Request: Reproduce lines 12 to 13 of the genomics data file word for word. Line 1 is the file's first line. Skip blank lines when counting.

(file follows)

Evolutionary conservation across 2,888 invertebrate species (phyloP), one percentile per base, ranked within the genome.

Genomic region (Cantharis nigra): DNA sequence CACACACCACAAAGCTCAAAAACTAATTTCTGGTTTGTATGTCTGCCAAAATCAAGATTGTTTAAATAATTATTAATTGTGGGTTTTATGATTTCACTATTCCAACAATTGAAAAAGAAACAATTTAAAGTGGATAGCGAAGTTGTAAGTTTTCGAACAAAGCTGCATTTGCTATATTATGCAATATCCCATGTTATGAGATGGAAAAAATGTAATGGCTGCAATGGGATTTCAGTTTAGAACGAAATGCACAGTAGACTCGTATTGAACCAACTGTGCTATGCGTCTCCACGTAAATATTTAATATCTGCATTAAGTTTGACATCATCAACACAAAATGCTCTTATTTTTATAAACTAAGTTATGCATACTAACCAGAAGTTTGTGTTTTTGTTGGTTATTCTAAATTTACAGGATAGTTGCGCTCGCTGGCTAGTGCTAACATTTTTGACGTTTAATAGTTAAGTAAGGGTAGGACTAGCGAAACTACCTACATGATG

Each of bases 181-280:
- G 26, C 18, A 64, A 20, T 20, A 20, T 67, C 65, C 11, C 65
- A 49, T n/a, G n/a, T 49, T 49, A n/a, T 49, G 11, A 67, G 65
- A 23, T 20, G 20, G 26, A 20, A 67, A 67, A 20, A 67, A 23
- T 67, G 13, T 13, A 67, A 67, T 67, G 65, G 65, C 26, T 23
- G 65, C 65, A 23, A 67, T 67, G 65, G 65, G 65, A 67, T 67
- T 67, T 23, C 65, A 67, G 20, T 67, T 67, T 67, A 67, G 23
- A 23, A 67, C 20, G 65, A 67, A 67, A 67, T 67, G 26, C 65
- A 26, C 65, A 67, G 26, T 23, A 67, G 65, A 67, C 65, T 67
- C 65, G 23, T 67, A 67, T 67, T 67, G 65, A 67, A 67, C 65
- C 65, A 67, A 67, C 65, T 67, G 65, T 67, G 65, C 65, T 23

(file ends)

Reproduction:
- C 65, G 23, T 67, A 67, T 67, T 67, G 65, A 67, A 67, C 65
- C 65, A 67, A 67, C 65, T 67, G 65, T 67, G 65, C 65, T 23